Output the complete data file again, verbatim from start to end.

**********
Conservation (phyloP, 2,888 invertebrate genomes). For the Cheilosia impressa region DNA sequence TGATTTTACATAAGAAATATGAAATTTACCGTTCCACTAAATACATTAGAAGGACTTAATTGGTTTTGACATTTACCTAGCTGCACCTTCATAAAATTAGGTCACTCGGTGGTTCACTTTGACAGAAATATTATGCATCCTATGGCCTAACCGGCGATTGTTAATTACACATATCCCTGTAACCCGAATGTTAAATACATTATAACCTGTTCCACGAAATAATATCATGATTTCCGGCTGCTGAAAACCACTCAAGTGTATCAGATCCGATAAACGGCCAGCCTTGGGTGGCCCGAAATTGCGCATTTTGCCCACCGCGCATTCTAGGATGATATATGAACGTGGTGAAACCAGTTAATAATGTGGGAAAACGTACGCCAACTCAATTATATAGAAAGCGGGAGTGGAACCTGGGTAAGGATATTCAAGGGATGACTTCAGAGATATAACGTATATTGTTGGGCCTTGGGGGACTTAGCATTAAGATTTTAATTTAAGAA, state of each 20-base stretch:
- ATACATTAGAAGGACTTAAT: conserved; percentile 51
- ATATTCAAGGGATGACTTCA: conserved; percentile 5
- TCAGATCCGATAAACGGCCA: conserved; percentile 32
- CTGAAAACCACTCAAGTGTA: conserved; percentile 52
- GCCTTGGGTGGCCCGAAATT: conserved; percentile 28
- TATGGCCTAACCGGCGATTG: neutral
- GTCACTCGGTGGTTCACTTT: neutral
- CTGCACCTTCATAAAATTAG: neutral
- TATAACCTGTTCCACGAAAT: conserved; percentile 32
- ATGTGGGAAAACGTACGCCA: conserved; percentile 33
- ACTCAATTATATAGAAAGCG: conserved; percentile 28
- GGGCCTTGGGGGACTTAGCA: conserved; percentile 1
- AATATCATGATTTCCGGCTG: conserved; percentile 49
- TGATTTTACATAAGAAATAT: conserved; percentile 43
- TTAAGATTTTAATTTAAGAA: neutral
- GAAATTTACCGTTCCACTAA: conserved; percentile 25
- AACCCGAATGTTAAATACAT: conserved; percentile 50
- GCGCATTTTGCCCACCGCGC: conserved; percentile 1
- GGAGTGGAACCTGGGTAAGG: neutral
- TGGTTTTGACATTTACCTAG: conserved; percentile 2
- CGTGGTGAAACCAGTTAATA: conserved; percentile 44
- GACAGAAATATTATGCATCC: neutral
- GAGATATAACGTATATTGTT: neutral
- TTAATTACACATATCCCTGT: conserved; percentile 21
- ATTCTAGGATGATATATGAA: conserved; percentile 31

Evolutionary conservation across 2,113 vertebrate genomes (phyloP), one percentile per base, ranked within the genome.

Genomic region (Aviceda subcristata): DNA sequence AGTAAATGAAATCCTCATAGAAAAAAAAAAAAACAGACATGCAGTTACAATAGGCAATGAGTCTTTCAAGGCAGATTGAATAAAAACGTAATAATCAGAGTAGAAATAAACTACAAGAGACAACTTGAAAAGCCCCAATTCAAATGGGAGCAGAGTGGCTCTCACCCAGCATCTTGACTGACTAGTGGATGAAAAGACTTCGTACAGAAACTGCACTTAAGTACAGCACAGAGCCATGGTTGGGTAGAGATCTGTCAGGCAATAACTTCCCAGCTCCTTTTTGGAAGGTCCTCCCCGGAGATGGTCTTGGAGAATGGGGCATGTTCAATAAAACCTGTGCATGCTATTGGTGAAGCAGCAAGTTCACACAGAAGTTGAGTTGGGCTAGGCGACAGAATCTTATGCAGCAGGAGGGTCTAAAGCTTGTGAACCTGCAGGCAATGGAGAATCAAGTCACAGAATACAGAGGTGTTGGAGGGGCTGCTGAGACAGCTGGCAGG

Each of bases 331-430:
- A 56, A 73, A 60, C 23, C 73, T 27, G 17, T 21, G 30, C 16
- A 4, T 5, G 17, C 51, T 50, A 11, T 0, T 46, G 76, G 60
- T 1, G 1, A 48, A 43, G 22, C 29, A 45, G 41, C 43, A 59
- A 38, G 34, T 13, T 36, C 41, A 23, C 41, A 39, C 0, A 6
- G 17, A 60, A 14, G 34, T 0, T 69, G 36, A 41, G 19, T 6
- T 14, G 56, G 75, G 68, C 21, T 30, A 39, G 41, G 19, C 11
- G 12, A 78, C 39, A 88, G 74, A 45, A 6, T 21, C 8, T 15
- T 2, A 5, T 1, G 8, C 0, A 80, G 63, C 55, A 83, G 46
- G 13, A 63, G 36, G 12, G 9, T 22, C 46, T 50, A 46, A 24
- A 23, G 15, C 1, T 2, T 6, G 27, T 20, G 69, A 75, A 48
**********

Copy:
Conservation (phyloP, 2,888 invertebrate genomes). For the Cheilosia impressa region DNA sequence TGATTTTACATAAGAAATATGAAATTTACCGTTCCACTAAATACATTAGAAGGACTTAATTGGTTTTGACATTTACCTAGCTGCACCTTCATAAAATTAGGTCACTCGGTGGTTCACTTTGACAGAAATATTATGCATCCTATGGCCTAACCGGCGATTGTTAATTACACATATCCCTGTAACCCGAATGTTAAATACATTATAACCTGTTCCACGAAATAATATCATGATTTCCGGCTGCTGAAAACCACTCAAGTGTATCAGATCCGATAAACGGCCAGCCTTGGGTGGCCCGAAATTGCGCATTTTGCCCACCGCGCATTCTAGGATGATATATGAACGTGGTGAAACCAGTTAATAATGTGGGAAAACGTACGCCAACTCAATTATATAGAAAGCGGGAGTGGAACCTGGGTAAGGATATTCAAGGGATGACTTCAGAGATATAACGTATATTGTTGGGCCTTGGGGGACTTAGCATTAAGATTTTAATTTAAGAA, state of each 20-base stretch:
- ATACATTAGAAGGACTTAAT: conserved; percentile 51
- ATATTCAAGGGATGACTTCA: conserved; percentile 5
- TCAGATCCGATAAACGGCCA: conserved; percentile 32
- CTGAAAACCACTCAAGTGTA: conserved; percentile 52
- GCCTTGGGTGGCCCGAAATT: conserved; percentile 28
- TATGGCCTAACCGGCGATTG: neutral
- GTCACTCGGTGGTTCACTTT: neutral
- CTGCACCTTCATAAAATTAG: neutral
- TATAACCTGTTCCACGAAAT: conserved; percentile 32
- ATGTGGGAAAACGTACGCCA: conserved; percentile 33
- ACTCAATTATATAGAAAGCG: conserved; percentile 28
- GGGCCTTGGGGGACTTAGCA: conserved; percentile 1
- AATATCATGATTTCCGGCTG: conserved; percentile 49
- TGATTTTACATAAGAAATAT: conserved; percentile 43
- TTAAGATTTTAATTTAAGAA: neutral
- GAAATTTACCGTTCCACTAA: conserved; percentile 25
- AACCCGAATGTTAAATACAT: conserved; percentile 50
- GCGCATTTTGCCCACCGCGC: conserved; percentile 1
- GGAGTGGAACCTGGGTAAGG: neutral
- TGGTTTTGACATTTACCTAG: conserved; percentile 2
- CGTGGTGAAACCAGTTAATA: conserved; percentile 44
- GACAGAAATATTATGCATCC: neutral
- GAGATATAACGTATATTGTT: neutral
- TTAATTACACATATCCCTGT: conserved; percentile 21
- ATTCTAGGATGATATATGAA: conserved; percentile 31

Evolutionary conservation across 2,113 vertebrate genomes (phyloP), one percentile per base, ranked within the genome.

Genomic region (Aviceda subcristata): DNA sequence AGTAAATGAAATCCTCATAGAAAAAAAAAAAAACAGACATGCAGTTACAATAGGCAATGAGTCTTTCAAGGCAGATTGAATAAAAACGTAATAATCAGAGTAGAAATAAACTACAAGAGACAACTTGAAAAGCCCCAATTCAAATGGGAGCAGAGTGGCTCTCACCCAGCATCTTGACTGACTAGTGGATGAAAAGACTTCGTACAGAAACTGCACTTAAGTACAGCACAGAGCCATGGTTGGGTAGAGATCTGTCAGGCAATAACTTCCCAGCTCCTTTTTGGAAGGTCCTCCCCGGAGATGGTCTTGGAGAATGGGGCATGTTCAATAAAACCTGTGCATGCTATTGGTGAAGCAGCAAGTTCACACAGAAGTTGAGTTGGGCTAGGCGACAGAATCTTATGCAGCAGGAGGGTCTAAAGCTTGTGAACCTGCAGGCAATGGAGAATCAAGTCACAGAATACAGAGGTGTTGGAGGGGCTGCTGAGACAGCTGGCAGG

Each of bases 331-430:
- A 56, A 73, A 60, C 23, C 73, T 27, G 17, T 21, G 30, C 16
- A 4, T 5, G 17, C 51, T 50, A 11, T 0, T 46, G 76, G 60
- T 1, G 1, A 48, A 43, G 22, C 29, A 45, G 41, C 43, A 59
- A 38, G 34, T 13, T 36, C 41, A 23, C 41, A 39, C 0, A 6
- G 17, A 60, A 14, G 34, T 0, T 69, G 36, A 41, G 19, T 6
- T 14, G 56, G 75, G 68, C 21, T 30, A 39, G 41, G 19, C 11
- G 12, A 78, C 39, A 88, G 74, A 45, A 6, T 21, C 8, T 15
- T 2, A 5, T 1, G 8, C 0, A 80, G 63, C 55, A 83, G 46
- G 13, A 63, G 36, G 12, G 9, T 22, C 46, T 50, A 46, A 24
- A 23, G 15, C 1, T 2, T 6, G 27, T 20, G 69, A 75, A 48